Closing souvenir shops, Venice’s new bet against mass tourism

The city of dogs pulls the nail. After some cruise ships are banned in the lake and booked (paid) to explore the center, the municipality embarks on a new battle: getting rid of the “tourist shops”.

The city of dogs enjoys tourism as much as it suffers. And he is not La Republica Who would say otherwise. “Mini gondolas, small masks of carnival Plastic all year round, then snack vending machines at €2. This is the image that appears on the storefronts Venice Apply Now to Tourists », describing the Roman daily. Based on this note, the municipality is preparing to approve a regulation that prohibits the opening of any new business considered low-cost in certain historic downtown areas. During the next three years, “In all areas where there is a lot of pedestrian traffic and where there are sheltered buildings, there will be no more licenses to open new businesses selling low-quality goods”reports Corriere della Sera .

These rules will be more restrictive in the historic and central Saint-Marc district. “New points of sale for masks, non-craft souvenirs, vending machines, laundries, and even grocery stores selling drinks and snacks will be prohibited from opening.continues the Milan daily. Only butchers, fishmongers, and fruit and vegetable shops are allowed. »

‘Brave choice’

Artisan shops will be a favorite (here, Fornace Orsoni, the last mosaic producer to have a kiln still active on the island). Eric Martin Magazine / Le Figaro

Although not yet approved, will these regulations be enough to combat overtourism? Probably not, but the city’s mayor – businessman Luigi Brugnaro – is keen to make it clear: it’s aboutA brave choice, unprecedented in Italy. This action must be allowed, among other things “To counter the sale of bric-a-brac, focus on quality and prevent activities that enter into unfair competition”underlines the aedile on the right in columns La Republica. It must be said that Venice is especially vulnerable to mass tourism. Every year, 30 million tourists visit its historic center and its UNESCO heritage sites. In the face of this constant coming and going, 55,000 lake residents strive at all costs to stem the flow of visitors and preserve their city. And ended up hearing their anger.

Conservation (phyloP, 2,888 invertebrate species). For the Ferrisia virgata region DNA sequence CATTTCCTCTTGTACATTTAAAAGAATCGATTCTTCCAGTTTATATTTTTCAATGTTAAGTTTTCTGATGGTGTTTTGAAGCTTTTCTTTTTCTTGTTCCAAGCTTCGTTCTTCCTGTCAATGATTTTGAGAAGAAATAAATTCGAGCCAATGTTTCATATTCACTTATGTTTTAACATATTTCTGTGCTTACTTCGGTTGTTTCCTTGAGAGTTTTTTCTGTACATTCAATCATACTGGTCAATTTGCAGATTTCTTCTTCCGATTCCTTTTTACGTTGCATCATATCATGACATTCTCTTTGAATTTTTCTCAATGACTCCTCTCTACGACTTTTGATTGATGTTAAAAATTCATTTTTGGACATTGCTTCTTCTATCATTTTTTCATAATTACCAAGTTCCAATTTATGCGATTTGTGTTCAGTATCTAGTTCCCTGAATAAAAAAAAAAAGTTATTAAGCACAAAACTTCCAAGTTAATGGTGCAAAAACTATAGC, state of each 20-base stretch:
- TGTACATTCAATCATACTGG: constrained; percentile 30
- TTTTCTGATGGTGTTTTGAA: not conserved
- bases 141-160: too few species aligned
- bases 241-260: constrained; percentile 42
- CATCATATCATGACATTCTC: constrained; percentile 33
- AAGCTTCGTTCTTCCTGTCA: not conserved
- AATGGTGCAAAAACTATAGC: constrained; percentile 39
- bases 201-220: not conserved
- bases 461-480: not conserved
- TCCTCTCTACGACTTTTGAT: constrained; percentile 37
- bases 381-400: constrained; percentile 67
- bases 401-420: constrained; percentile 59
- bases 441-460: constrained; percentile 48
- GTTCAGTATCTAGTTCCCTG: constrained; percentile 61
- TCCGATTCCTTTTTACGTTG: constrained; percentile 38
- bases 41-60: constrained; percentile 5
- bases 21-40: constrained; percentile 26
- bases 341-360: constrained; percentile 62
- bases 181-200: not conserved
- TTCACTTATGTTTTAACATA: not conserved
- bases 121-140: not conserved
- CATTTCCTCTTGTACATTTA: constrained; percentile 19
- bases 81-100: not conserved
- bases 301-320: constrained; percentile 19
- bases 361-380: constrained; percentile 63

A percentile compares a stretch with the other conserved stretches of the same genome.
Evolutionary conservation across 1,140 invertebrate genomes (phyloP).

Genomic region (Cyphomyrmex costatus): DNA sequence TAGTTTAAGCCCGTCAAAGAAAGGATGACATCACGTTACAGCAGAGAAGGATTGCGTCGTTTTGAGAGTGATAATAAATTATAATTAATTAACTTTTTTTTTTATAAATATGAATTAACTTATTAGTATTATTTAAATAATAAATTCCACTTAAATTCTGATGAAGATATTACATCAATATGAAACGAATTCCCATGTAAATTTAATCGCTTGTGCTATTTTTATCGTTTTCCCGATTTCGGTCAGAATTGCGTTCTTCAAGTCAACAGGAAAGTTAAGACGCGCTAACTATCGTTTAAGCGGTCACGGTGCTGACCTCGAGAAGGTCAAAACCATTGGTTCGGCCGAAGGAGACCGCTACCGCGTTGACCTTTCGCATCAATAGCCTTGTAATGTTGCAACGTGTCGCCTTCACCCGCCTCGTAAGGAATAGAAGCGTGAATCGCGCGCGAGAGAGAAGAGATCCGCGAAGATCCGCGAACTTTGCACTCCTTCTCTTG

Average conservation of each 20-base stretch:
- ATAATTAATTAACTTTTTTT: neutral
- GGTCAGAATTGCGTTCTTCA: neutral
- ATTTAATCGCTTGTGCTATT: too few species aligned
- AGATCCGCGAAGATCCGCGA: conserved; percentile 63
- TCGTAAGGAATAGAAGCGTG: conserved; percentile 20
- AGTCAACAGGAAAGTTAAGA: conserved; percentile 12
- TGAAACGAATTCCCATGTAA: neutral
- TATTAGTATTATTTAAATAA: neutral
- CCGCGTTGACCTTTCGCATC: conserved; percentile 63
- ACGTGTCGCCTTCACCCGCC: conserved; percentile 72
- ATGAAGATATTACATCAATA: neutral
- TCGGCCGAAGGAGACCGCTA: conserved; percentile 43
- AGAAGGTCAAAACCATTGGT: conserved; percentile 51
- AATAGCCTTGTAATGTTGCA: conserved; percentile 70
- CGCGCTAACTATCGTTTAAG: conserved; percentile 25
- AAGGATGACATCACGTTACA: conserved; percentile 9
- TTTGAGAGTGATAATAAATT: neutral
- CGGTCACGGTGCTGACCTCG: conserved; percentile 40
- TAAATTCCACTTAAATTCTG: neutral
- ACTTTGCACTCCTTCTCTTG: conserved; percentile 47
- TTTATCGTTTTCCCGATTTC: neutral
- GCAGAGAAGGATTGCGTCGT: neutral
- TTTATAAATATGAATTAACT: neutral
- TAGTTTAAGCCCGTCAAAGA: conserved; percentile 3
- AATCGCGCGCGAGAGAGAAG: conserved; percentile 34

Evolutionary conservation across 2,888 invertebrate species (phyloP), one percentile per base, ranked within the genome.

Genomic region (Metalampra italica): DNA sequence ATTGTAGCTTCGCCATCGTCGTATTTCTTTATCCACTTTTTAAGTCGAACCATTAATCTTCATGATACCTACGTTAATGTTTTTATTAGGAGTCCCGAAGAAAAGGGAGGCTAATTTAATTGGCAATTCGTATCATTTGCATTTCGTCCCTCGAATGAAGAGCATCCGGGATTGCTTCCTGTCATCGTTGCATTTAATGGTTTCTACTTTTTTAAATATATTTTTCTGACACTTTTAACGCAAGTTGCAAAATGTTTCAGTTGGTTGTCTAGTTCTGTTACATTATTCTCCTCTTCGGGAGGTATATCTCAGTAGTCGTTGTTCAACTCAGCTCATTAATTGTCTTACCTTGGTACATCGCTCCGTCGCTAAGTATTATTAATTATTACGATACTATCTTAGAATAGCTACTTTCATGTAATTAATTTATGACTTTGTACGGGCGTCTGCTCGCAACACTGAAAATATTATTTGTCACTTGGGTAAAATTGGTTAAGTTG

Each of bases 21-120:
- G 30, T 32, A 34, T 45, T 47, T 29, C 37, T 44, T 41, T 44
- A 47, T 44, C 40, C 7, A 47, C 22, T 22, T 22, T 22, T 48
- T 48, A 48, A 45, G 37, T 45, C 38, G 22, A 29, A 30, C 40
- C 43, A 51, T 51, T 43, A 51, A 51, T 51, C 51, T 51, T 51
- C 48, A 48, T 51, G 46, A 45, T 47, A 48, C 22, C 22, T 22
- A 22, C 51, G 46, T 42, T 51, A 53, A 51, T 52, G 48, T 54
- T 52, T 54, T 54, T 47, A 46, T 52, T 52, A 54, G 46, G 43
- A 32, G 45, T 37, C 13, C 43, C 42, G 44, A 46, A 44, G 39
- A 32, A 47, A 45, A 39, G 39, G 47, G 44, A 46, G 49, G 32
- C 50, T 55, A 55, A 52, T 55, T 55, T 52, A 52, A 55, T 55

Cruise ships over 25,000 tons are no longer allowed to travel on the Giudecca Channel, one of the two main shipping lanes around Piazza San Marco. Plenty to rest the gun. From August 1, 2021, this ban is just the first step in the desire to regulate the attendance of tourists, since from the summer of 2022, fees will be charged for the “Sérénissime”. price? Between €3 and €10 (depending on the season) to visit the historic center and the canals. This should let the authorities know how many visitors are entering each day, thanks to the installation of electronic gates at the various entry points. Believing that the concept of a “city museum” will become a reality.

Tourism tax, marketing … strategies against excess tourism

However, Venice is not the only city that has taken drastic measures to preserve its heritage and environment. Under the combined effect of the health crisis and environmental concerns, more and more destinations are now imposing restrictions on tourists: a tourism tax, an increase in parking prices, the introduction of paid buses, a quota for tourists, and a limited length of stay (maximum four hours in Machu Picchu or thirty days in Easter Island, for example) …

Because local authorities sometimes disappear, some tourist spots do not hesitate to play the “marketing” card. This is the case of Kalank National Park, which on its website publishes photos of crowded beaches accompanied by rather inappropriate text: “Many photos of heavenly bays taken in Calanques are circulating on social networks … but these photos do not show the long walk needed to reach the sites.” A strategy aimed at preserving the environment, local residents and travelers themselves, by influencing the choices of sites to be visited. All good to reduce mass tourism …

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